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“Bite-Size Bits of Local, National, and Global History”
Near Rocky Ridge in Frederick County, Maryland — The American Northeast (Mid-Atlantic)
 

Old Frederick Road

A Short Night’s Rest

 
 
Old Frederick Road Marker image. Click for full size.
By Craig Swain, November 3, 2007
1. Old Frederick Road Marker
Inscription. Late in June 1863, the Union Army of the Potomac pursued Gen. Robert E. Lee's Army of Northern Virginia as it invaded the North for the second time in as many years. On Sunday, June 28, Union Gen. Oliver O. Howard's XI Corps broke camp in the Middletown Valley, crossed the Catoctin Mountain, and bivouacked late in the day at Worman's Mill, two miles beyond Frederick at the junction of the Emmitsburg Turnpike. The men got a short night's rest, and they began marching north in the rain at 4 a.m. the next morning. The corps marched on the Old Frederick Road, paralleling the route of I Corps a mile west and that of the III and XII Corps and commanding Gen. George G. Meade to the east. Residents of the village of Graceham stood along the Old Frederick Road and greeted the marching men in blue at the road junction just north of here. Eighteen miles after breaking camp, the corps bivouacked in Emmitsburg.

After the Battle of Gettysburg, the Union V Corps and Meade traveled the Old Frederick Road as Lee retreated to Virginia. On July 5, Meade made his headquarters in Creagerstown for the night and sent a dispatch to Washington. He wrote that he would be in Frederick the next evening and asked that reinforcements "be thrown to Harper's Ferry by rail as soon as possible.... It is of importance to get possession of South Mountain passes and
Gettysburg Campaign Map image. Click for full size.
By Craig Swain, April 4, 2010
2. Gettysburg Campaign Map
Caption:
Position of the Union Army of the Potomac June 29, 1863 (afternoon). New Union commander Gen. George G. Meade orders his army north with two objectives: Engage the Confederate army under the best possible conditions while protecting Washington, D.C.

Learning that the Union army was close and getting closer, Confederate Gen. Robert E. Lee orders his army to concentrate somewhere near the Maryland-Pennsylvania border.
Maryland Heights." Despite Meade's efforts, however, Lee escaped.
 
Erected by Maryland Civil War Trails.
 
Location. 39° 36.493′ N, 77° 21.119′ W. Marker is near Rocky Ridge, Maryland, in Frederick County. Marker is on Old Frederick Road, on the right when traveling south. Touch for map. Located in Loy's Station Park parking lot, just off the road. Marker is in this post office area: Rocky Ridge MD 21778, United States of America.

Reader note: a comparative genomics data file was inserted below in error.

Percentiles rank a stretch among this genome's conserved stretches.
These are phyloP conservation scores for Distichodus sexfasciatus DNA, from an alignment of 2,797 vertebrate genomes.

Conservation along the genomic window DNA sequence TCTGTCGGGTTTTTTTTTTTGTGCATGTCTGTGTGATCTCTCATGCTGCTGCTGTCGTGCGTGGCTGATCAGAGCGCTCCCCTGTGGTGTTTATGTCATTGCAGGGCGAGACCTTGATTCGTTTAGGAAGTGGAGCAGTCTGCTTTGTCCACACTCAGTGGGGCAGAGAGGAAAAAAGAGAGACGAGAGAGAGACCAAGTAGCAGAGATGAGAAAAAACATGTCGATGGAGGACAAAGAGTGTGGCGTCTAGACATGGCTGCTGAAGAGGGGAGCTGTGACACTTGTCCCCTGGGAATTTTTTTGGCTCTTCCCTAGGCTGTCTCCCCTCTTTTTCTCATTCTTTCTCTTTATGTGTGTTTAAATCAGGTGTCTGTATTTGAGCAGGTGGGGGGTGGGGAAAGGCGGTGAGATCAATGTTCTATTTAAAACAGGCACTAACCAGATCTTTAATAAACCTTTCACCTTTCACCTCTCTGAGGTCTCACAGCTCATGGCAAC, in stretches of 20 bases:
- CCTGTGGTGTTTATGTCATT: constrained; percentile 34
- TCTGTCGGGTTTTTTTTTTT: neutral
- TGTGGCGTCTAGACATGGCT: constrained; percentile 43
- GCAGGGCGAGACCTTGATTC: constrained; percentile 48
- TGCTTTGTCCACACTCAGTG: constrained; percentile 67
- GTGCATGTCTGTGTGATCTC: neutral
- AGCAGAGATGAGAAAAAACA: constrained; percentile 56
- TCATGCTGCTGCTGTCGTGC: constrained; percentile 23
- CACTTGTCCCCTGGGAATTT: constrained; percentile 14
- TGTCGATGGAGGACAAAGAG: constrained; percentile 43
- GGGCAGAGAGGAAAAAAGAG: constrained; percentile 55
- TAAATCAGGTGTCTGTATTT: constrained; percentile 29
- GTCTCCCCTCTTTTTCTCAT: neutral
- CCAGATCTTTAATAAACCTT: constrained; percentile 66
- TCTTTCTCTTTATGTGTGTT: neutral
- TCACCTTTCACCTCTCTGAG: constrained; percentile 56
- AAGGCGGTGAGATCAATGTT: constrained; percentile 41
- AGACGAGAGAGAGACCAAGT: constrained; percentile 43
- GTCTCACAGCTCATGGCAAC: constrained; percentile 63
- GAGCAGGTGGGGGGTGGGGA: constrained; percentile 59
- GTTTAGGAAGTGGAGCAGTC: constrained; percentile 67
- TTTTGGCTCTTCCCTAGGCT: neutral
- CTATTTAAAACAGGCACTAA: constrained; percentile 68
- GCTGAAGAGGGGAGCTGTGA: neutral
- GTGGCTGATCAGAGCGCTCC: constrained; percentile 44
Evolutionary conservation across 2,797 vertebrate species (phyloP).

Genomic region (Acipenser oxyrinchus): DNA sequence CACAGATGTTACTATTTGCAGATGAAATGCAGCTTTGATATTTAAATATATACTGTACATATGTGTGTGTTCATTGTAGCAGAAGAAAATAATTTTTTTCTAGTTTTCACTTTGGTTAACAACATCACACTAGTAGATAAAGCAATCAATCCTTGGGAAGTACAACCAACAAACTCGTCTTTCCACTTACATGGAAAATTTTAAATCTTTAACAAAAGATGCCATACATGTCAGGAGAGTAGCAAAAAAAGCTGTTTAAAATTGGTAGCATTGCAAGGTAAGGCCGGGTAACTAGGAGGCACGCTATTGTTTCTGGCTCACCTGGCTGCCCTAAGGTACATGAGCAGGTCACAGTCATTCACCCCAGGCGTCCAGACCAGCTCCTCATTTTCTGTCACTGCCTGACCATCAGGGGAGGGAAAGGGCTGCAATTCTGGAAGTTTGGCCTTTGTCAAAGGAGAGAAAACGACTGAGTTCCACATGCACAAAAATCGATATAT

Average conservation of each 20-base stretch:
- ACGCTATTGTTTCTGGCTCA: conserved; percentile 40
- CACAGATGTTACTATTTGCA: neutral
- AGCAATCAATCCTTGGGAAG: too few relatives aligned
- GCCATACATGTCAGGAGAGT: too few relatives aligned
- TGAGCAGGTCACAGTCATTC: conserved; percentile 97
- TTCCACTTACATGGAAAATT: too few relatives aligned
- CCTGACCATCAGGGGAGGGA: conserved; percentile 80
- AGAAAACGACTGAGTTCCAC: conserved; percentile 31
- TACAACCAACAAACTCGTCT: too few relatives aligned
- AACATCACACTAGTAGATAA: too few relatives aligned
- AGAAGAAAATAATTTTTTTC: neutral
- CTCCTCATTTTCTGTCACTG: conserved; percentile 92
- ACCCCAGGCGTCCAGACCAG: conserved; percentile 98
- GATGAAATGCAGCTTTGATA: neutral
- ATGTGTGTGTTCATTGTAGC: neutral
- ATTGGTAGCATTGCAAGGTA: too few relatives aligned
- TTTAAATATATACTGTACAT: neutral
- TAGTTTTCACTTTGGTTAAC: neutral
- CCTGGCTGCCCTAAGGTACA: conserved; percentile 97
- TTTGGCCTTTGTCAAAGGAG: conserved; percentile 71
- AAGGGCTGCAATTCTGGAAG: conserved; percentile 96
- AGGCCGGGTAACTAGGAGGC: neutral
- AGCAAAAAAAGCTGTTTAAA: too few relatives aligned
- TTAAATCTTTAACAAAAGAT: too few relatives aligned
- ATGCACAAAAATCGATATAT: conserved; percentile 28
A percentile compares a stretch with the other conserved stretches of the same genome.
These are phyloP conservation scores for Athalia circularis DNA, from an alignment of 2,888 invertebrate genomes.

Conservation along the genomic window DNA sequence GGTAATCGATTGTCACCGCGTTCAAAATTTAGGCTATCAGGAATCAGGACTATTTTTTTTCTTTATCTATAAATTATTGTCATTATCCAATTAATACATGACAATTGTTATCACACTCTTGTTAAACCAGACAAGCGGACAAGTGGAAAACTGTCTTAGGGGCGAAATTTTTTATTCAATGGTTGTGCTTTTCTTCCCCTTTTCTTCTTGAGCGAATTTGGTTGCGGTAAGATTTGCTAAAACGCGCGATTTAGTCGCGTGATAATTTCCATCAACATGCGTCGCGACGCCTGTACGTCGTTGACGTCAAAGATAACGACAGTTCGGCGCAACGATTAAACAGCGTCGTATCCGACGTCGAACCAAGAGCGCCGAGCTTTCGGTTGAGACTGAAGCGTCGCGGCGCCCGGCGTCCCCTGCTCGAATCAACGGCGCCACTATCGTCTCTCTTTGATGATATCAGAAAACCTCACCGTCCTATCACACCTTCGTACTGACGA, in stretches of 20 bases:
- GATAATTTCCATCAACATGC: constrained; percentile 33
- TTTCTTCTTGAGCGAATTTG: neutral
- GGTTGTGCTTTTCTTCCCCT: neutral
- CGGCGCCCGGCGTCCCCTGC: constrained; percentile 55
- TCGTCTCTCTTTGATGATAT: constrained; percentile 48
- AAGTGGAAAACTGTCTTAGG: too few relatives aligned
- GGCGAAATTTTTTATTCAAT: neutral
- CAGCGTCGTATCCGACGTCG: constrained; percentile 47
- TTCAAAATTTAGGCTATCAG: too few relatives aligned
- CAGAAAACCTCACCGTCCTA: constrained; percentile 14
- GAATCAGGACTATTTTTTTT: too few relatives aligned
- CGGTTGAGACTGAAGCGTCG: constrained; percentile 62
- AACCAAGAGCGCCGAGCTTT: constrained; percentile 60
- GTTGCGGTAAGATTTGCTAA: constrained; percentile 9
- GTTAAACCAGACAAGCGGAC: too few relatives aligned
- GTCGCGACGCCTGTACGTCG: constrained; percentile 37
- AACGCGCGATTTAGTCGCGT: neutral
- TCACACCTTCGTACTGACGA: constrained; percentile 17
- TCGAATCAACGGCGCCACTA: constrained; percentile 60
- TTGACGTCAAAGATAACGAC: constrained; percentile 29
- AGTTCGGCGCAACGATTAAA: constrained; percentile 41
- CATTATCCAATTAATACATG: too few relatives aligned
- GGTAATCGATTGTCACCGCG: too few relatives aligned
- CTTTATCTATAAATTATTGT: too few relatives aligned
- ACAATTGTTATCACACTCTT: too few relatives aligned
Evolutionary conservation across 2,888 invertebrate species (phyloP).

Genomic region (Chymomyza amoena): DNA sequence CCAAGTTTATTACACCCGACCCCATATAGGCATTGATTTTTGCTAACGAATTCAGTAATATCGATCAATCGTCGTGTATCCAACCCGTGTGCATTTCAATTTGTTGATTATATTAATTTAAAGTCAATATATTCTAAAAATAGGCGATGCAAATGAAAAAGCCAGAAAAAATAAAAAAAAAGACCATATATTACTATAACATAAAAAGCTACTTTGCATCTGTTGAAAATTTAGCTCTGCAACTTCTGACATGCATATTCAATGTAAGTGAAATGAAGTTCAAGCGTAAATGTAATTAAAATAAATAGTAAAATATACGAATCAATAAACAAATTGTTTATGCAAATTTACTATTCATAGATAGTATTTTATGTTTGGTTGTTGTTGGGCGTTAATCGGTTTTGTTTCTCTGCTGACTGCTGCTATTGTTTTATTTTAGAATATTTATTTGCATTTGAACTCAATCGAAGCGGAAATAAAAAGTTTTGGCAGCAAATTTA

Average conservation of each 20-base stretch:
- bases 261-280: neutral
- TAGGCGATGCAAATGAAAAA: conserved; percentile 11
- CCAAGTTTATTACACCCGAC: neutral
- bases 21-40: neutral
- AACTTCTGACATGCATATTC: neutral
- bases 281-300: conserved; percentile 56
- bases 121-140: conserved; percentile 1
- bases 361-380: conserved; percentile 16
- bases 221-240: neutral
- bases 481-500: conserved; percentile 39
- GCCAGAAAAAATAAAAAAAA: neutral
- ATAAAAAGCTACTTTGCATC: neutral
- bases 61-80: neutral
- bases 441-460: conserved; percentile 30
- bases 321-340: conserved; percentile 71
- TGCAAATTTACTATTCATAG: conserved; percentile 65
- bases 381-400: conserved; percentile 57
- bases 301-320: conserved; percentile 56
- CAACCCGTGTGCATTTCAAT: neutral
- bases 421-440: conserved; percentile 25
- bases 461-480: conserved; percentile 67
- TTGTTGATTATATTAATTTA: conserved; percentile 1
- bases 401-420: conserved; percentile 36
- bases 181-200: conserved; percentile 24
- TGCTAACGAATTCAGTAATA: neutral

Other nearby markers. At least 8 other markers are within 5 miles of this marker, measured as the crow flies. Thurmont Memorial Park (approx. 3.2 miles away); The Brotherhood of the Jungle Cock (approx. 3.3 miles away); Thurmont (approx. 3.4 miles away); Creeger House (approx. 3.4 miles away); To the Unknown Dead (approx. 3.5 miles away); George Washington (approx. 4.3 miles away); Catoctin Iron Furnace (approx. 4.8 miles away); Cunningham Falls (approx. 4.8 miles away).
 
More about this marker. On the lower left of the marker is a photograph of "This 1848 covered bridge" which "is one of three remaining in Frederick County." Portraits of Gens. Oliver O. Howard and George G. Meade are in the upper center of the marker. A map of the area showing Federal movements during the Gettysburg campaign is in the lower right
Old Frederick Road Marker image. Click for full size.
By Craig Swain, April 4, 2010
3. Old Frederick Road Marker
side.
 
Also see . . .
1. Loy's Station Coverd Bridge. History of the bridge. (Submitted on November 11, 2007, by Craig Swain of Leesburg, Virginia.) 

2. Frederick Bridges, Uncovered. Washington Post article on the covered bridges of Frederick County, MD. (Submitted on November 11, 2007, by Craig Swain of Leesburg, Virginia.) 
 
Additional keywords. Gettysburg Campaign
 
Categories. War, US Civil
 
Loy's Station Covered Bridge image. Click for full size.
By Craig Swain, November 3, 2007
4. Loy's Station Covered Bridge
Interior of Loy's Station Covered Bridge image. Click for full size.
By Craig Swain, November 3, 2007
5. Interior of Loy's Station Covered Bridge
Loy's Station Covered Bridge image. Click for full size.
By Craig Swain, November 3, 2007
6. Loy's Station Covered Bridge
The two span bridge is ninety feet long.
 
 
Credits. This page was last revised on June 16, 2016. This page originally submitted on November 11, 2007, by Craig Swain of Leesburg, Virginia. This page has been viewed 1,429 times since then and 31 times this year. Photos:   1. submitted on November 11, 2007, by Craig Swain of Leesburg, Virginia.   2, 3. submitted on July 5, 2010, by Craig Swain of Leesburg, Virginia.   4, 5, 6. submitted on November 11, 2007, by Craig Swain of Leesburg, Virginia.
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